Newman ready to start up front

Posted: Sunday, March 20, 2005

HAMPTON, Ga. — Ryan Newman headed to the lake Saturday to get in some fishing.

''Can you imagine that we're actually talking about having a day off at a race track?'' Newman said, feigning disbelief at the impact of NASCAR's new pre-race schedule.

Maybe while he was out on the water, Newman also had time to figure out the answer to a more vexing question: How does he turn another dazzling qualifying run into a victory at Atlanta Motor Speedway?

Newman will start from the pole in Sunday's Golden Corral 500, just as he has for the last four Nextel Cup races at the 1.54-mile trioval. His five straight poles are an Atlanta record, but all that success in qualifying has yet to yield a win on race day.

''We're knocking on the door,'' Newman insisted. ''We've had a car that's been capable of winning all three races this year.''

No one is better on pole day than Newman. In just his fourth full year on the circuit, the 27-year-old college graduate already has two poles this season and 29 in his career — tied with Ricky Rudd for 11th place in the modern era.

Newman hasn't been quite as successful on race day, though his 11 victories are nothing to be ashamed of when most of his racing is still in front of him.

Even so, it's a bit bewildering that he's never been able to finish high than fifth at Atlanta.

''To me, qualifying is a little bit easier,'' Newman said. ''It's just two laps, you vs. the track, with no other cars and no pit stops.''

He's off to a solid start this season, ranking ninth in the points after consecutive ninth-place finishes at California and Las Vegas. A victory in Atlanta could push him near the top of the Cup standings.

''As a driver or a team or a crew chief, you can create a lot of excuses,'' Newman said. ''The bottom line is it takes teamwork among everybody. Maybe the car's not up to snuff. Maybe we're not making the right adjustments during the race. I can't say it's one thing we're lacking.''

So far, the young season has been a head-to-head battle between the Fords of Roush Racing and the Chevrolets of Hendrick Motorsports.

Jeff Gordon (Hendrick) won the season-opening Daytona 500, Greg Biffle (Roush) took the checkered flag in California and Jimmie Johnson (Hendrick) crossed the line first at Las Vegas last weekend.

The overall standings have a similar feel. Defending series champion Kurt Busch (Roush) is out front again, followed by Johnson, Biffle, Gordon and Carl Edwards (Roush).

Johnson would have been in the lead, but his car failed inspection after the Las Vegas victory. NASCAR inspectors found his roof was too low, leading to a 25-point penalty for Johnson and a two-week suspension for crew chief Chad Knaus.

The team appealed, allowing Knaus to remain the voice on the other end of Johnson's headset for Sunday's race. But the harsh penalties are still looming over the entire organization.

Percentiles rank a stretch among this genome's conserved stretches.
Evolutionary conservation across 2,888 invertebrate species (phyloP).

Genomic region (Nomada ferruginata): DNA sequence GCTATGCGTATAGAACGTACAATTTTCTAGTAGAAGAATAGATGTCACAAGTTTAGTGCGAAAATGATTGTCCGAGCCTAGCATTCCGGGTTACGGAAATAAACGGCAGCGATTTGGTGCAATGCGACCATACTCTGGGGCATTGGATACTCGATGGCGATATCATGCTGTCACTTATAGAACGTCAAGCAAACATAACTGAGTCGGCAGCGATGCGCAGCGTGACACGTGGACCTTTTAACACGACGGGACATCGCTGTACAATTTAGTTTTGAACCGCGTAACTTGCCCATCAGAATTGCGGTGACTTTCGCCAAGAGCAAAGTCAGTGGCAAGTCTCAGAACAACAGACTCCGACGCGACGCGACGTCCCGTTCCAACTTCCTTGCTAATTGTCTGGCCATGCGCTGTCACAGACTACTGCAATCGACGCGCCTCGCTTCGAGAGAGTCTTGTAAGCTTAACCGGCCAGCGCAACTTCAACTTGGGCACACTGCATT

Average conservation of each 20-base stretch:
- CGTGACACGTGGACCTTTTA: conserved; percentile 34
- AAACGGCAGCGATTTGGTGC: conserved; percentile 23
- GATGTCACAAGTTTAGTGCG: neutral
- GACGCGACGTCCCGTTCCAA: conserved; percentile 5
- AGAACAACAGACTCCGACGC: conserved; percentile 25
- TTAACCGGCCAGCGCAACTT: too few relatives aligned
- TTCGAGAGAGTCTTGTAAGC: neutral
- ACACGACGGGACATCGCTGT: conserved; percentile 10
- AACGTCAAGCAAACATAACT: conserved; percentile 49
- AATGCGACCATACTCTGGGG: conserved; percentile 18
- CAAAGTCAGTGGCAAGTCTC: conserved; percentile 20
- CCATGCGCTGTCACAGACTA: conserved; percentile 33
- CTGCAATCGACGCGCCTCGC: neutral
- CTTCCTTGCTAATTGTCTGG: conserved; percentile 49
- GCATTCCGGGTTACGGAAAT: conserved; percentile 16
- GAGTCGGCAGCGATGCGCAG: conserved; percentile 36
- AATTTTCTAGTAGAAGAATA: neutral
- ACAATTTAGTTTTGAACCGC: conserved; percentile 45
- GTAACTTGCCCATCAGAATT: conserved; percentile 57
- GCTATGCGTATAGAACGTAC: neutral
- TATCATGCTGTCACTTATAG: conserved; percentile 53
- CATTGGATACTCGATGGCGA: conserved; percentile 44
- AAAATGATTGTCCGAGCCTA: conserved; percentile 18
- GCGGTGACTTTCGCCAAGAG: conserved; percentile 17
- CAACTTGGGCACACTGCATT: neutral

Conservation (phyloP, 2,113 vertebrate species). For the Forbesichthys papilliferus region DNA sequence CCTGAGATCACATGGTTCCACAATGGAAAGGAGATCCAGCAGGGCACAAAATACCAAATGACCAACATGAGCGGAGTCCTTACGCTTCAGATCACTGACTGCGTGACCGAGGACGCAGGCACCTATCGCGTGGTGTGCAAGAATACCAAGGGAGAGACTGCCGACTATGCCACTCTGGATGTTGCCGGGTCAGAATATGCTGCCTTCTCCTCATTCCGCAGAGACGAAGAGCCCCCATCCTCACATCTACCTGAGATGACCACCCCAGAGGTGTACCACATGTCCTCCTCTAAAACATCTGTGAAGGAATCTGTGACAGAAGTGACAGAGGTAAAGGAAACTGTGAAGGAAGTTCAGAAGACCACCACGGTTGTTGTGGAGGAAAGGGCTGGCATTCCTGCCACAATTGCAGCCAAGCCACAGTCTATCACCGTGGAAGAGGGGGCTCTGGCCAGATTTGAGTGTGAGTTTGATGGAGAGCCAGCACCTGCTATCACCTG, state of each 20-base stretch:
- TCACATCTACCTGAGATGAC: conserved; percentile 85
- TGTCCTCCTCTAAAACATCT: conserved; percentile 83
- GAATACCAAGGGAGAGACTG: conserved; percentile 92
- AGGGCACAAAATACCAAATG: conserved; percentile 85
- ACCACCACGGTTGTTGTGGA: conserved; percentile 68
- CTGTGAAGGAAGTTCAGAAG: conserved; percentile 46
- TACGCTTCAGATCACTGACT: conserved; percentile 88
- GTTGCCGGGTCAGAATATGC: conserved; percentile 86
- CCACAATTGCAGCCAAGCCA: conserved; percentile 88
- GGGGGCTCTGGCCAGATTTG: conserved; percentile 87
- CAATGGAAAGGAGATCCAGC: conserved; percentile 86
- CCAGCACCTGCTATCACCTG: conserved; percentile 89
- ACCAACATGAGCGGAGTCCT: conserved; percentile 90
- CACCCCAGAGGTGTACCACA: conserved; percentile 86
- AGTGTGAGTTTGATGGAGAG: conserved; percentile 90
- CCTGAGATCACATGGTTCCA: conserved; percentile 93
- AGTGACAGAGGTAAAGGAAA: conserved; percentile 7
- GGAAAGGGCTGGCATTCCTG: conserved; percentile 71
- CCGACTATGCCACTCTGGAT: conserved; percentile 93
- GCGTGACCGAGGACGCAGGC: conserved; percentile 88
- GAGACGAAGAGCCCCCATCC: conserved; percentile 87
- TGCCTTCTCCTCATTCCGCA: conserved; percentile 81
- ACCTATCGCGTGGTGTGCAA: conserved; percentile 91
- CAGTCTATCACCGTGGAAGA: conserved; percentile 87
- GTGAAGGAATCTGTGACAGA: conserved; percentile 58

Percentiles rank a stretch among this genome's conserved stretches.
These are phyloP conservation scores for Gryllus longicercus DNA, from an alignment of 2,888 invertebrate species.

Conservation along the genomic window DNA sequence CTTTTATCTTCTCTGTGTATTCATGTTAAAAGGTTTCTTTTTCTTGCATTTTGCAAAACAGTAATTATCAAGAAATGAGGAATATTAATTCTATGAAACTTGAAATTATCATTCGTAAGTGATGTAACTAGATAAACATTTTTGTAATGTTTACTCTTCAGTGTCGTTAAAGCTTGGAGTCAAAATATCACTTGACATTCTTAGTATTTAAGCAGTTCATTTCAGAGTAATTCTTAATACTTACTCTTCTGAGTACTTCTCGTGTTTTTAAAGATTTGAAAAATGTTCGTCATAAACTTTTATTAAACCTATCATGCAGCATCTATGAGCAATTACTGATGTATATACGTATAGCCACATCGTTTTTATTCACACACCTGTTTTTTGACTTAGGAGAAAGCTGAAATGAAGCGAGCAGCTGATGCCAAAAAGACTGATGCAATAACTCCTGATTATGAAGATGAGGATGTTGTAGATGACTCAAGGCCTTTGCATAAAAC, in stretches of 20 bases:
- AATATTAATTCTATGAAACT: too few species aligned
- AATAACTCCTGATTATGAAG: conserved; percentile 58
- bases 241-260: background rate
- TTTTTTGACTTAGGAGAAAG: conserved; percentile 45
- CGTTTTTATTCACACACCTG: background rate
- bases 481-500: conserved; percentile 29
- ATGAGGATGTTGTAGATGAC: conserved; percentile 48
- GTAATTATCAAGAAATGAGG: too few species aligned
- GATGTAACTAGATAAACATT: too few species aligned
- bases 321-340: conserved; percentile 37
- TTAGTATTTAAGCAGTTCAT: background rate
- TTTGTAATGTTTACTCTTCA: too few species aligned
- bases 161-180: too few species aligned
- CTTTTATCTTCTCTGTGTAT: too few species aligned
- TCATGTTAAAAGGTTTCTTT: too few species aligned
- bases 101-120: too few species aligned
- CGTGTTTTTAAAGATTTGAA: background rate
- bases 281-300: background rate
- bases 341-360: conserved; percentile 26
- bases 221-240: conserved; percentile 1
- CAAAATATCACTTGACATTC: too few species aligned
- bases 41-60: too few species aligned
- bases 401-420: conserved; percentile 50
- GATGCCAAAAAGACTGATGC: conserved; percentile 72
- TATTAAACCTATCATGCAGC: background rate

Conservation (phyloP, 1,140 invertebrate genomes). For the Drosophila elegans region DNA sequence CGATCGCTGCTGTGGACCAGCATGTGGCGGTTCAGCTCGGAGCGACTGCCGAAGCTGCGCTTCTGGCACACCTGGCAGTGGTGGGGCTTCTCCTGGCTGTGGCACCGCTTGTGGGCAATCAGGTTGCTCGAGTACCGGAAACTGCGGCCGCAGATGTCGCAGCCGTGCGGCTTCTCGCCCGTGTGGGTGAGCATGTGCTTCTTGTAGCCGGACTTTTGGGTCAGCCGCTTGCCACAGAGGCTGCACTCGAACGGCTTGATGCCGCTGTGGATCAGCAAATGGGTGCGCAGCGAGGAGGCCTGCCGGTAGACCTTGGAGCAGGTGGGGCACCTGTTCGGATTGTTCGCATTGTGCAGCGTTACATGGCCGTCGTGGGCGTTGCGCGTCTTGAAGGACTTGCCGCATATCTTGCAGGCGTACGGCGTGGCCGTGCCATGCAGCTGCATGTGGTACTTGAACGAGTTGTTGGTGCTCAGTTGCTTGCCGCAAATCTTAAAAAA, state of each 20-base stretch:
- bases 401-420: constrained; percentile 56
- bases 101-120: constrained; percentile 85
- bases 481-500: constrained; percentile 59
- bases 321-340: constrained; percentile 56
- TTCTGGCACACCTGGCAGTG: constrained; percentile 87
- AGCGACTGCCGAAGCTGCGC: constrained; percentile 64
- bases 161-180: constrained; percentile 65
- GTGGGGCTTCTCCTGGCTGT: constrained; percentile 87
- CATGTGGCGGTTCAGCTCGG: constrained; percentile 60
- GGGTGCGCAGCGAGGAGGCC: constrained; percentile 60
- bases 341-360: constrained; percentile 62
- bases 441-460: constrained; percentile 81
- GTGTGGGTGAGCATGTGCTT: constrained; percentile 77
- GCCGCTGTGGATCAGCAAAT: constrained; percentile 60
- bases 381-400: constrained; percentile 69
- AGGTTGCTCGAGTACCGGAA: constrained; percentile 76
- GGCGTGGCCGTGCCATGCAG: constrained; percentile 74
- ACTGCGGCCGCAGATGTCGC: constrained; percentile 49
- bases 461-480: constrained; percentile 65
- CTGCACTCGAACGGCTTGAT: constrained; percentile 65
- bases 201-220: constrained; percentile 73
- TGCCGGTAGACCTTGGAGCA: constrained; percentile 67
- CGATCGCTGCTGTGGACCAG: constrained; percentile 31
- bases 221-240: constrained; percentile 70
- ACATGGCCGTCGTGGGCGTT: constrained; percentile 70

''We've been in total shock,'' Johnson said. ''It put us on our heels. We're finally back upright and we've caught our breath. We understand what could happen. We don't agree with it, but we're moving on.''

Johnson looked just fine in qualifying, putting up the third-fastest run, and he's had plenty of success in Atlanta. He won the fall race last year and has three other top-five finishes.

And don't forget: This team already has shown it can deal with adversity of a much more tragic nature.

Last October, 10 people were killed when a team plane crashed while en route to a race at Martinsville. The general manager and chief engine builder were among the victims, along with owner Rick Hendrick's brother, son and two nieces.

''We thought we couldn't go on,'' Johnson said. ''But the people below them were so well-trained, we were able to keep the ship afloat. We don't want to do it without Chad, but if we're put in that position these guys are well-trained, focused and dedicated. They know what's going on. We should be able to get the job done.''

Knaus wasn't the only crew chief to feel NASCAR's wrath after Las Vegas.

Kyle Busch's runner-up car also failed a post-race inspection, leading to a two-week suspension for crew chief Alan Gustafson. With an appeal pending, he'll be in the pits this week.

Todd Berrier, the crew chief for Kevin Harvick, will be watching from home. He received a four-week suspension after admitting he rigged a fuel tank for qualifying, making it appear to be carrying a full load when it actually wasn't.

While Berrier has appealed, his team knows there's little chance of his entire suspension being wiped out. So he began serving his sentence this weekend.

Dale Earnhardt Jr. might want to consider fudging the rules a bit. Since a second-place finish in the Daytona 500, he has run into all sorts of problems.

Junior had three flat tires at California and finished 32nd. Last week, he caused a five-car wreck early in the race, finished 42nd and was forced to apologize for his bonehead move.

Earnhardt appears headed for another poor showing in Atlanta, where he's the defending race champion. He was terrible in practice and will start 35th after a poor qualifying run.

Then there's Newman, who'll be starting up front.


''Obviously, we have some momentum with a pole and a good car,'' he said. ''I'm looking forward to the race.''

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